Dental Implants for Tooth Replacement
Your teeth are designed to last a lifetime, but sometimes they don't! Replacing missing teeth is important to your general health and to the health of your other teeth. Not only do you lose chewing ability when a tooth is lost, but un-replaced teeth can cause other teeth to be lost, tipped or crowded and create subsequent problems.
Also, there are obvious problems of poor appearance and loss of self-esteem caused by one or more missing teeth. Dental implants should always be considered as an option to replace a failing or missing tooth.
Replacement of lost teeth with dental implants has been used for treating missing teeth for more than 50 years and is recognised as an effective treatment choice. Treatment is considered more predictable than bridgework, resin bonded bridges and endodontic treatment.
Dental implants are an excellent solution for the millions of people who have permanently lost a single tooth, many teeth or for those who use dentures. Made of materials that are compatible with human bone and tissue, dental implants provide artificial teeth that look natural and feel secure. They can also be used to attach full or partial dentures.
Dental implants offer many advantages over conventional dentures and bridges, which are often uncomfortable and, due to slippages and clicks, limit a person’s ability to speak and eat normally. Because of this, many people feel self-conscious wearing their dentures. Dental implants can greatly enhance a person’s quality of life by providing the following:
- Restoring normal chewing and speaking functions.
- Increasing your confidence by replacing teeth that won't move or loosen and have the same look, feel and function of your natural teeth.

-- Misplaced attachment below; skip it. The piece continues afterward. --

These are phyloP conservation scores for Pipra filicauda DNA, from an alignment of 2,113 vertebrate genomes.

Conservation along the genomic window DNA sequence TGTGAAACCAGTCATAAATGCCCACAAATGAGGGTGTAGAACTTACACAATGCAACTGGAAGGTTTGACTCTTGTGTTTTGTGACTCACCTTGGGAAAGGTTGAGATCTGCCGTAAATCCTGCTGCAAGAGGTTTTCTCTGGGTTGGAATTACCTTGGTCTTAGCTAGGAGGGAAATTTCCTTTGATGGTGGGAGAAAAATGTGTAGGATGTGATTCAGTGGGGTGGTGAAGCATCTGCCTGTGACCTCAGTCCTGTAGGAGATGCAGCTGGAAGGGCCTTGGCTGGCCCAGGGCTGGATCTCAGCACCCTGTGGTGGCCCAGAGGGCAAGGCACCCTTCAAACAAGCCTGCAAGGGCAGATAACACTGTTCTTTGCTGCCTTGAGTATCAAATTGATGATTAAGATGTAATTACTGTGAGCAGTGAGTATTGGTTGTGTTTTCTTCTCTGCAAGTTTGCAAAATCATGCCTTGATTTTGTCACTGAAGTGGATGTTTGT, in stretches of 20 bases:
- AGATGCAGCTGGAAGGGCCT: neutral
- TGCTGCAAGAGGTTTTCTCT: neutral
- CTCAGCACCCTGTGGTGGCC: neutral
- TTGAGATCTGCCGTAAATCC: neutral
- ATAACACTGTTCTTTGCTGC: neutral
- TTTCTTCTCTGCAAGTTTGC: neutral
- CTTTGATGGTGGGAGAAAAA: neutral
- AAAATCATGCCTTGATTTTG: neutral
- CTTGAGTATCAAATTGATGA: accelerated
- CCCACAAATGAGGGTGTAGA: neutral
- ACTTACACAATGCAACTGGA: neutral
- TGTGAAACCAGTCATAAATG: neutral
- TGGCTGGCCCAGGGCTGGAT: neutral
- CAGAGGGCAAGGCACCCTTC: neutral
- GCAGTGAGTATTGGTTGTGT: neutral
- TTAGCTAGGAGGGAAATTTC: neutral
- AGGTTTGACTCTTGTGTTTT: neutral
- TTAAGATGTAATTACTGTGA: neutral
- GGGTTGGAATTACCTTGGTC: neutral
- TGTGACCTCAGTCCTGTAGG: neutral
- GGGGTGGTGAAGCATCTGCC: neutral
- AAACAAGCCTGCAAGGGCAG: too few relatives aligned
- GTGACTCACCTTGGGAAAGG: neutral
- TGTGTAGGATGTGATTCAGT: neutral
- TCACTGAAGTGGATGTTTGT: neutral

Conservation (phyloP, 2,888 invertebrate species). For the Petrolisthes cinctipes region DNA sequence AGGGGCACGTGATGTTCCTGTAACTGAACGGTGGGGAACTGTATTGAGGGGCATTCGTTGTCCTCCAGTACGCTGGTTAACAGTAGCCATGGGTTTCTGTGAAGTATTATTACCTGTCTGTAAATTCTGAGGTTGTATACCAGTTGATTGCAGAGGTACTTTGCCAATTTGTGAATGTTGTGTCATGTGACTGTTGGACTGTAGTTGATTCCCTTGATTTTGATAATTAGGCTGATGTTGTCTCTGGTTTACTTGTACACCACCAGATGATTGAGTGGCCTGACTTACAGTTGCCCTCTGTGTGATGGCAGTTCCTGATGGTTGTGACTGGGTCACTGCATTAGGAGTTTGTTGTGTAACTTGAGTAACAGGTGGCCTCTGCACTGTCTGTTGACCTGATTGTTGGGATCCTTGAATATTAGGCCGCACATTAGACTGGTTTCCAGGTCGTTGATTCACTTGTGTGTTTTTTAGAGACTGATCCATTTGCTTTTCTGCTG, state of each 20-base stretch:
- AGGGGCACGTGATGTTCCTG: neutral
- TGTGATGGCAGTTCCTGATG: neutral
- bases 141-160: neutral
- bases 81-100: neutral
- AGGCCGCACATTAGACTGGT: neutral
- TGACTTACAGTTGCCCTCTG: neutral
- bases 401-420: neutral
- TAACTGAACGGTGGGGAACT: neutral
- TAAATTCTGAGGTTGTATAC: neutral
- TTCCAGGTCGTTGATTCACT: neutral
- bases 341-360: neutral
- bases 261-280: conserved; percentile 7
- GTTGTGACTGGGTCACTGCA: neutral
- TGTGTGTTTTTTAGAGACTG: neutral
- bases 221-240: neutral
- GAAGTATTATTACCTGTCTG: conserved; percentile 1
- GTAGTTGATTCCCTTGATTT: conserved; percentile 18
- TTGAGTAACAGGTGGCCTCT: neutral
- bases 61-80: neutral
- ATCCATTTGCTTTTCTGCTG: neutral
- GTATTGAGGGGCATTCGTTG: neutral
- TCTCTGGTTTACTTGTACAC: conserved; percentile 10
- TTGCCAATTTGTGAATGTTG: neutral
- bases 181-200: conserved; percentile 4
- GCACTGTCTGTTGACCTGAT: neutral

- Eliminating irritated and painful gums, as well as damaging pressure on remaining natural teeth caused by dentures.
- Helping to stop the progressive bone loss and shrinkage of your jawbone by “mimicking” the roots of natural teeth.
Dental Implants prevent bone loss
A major benefit of dental implants is that they prevent bone loss. As the jawbone requires pressure from chewing in order to maintain its density, it will deteriorate in the absence of a tooth. In fact, in the first year after you lose a tooth, your bone will lose 25% of its volume, and this will continue for as long as the tooth goes un-replaced by an implant.
Regular dentures and bridges can actually worsen bone loss because there is nothing to stimulate the bone. On the other hand, implant-supported dentures and bridges act like natural teeth and provide the pressure necessary to maintain bone density.
I have a loose denture. Can dental implants help me?
Yes they can. Implants are commonly used to replace individual missing teeth but they can also be used to secure or stabilise loose dentures in either the upper or lower jaws. Instead of having a crown (cap) fitted to the top of the implant a precision-made attachment is fitted which inserts into the underneath surface of the denture, securing the denture to the implant. In the lower jaw this can be achieved with as few as two implants.
If there is sufficient bone available and you are willing to have more implants inserted then you can often be fitted with a completely solid set of teeth attached to the dental implants (a full-arch bridge). This set of teeth would stay in permanently and would look and feel very similar to a natural set of teeth.
What are the advantages of dental implants?
Because the implants fuse to the jawbone and offer a secure base for the replacement teeth, some patients find this a comfortable option in restoring their smile. In many cases, implant-retained teeth look and feel more like natural teeth.
What are consequences of tooth loss?
Throughout the course of life, teeth are lost for many reasons.
Missing teeth at the front of your mouth can result in a visible defect affecting the appearance of your smile, your self-confidence and possibly your speech. Missing teeth at the back of your mouth can affect your bite, your face and your ability to eat. If untreated, missing teeth can cause loss of bone in jaw and can affect position of surrounding teeth.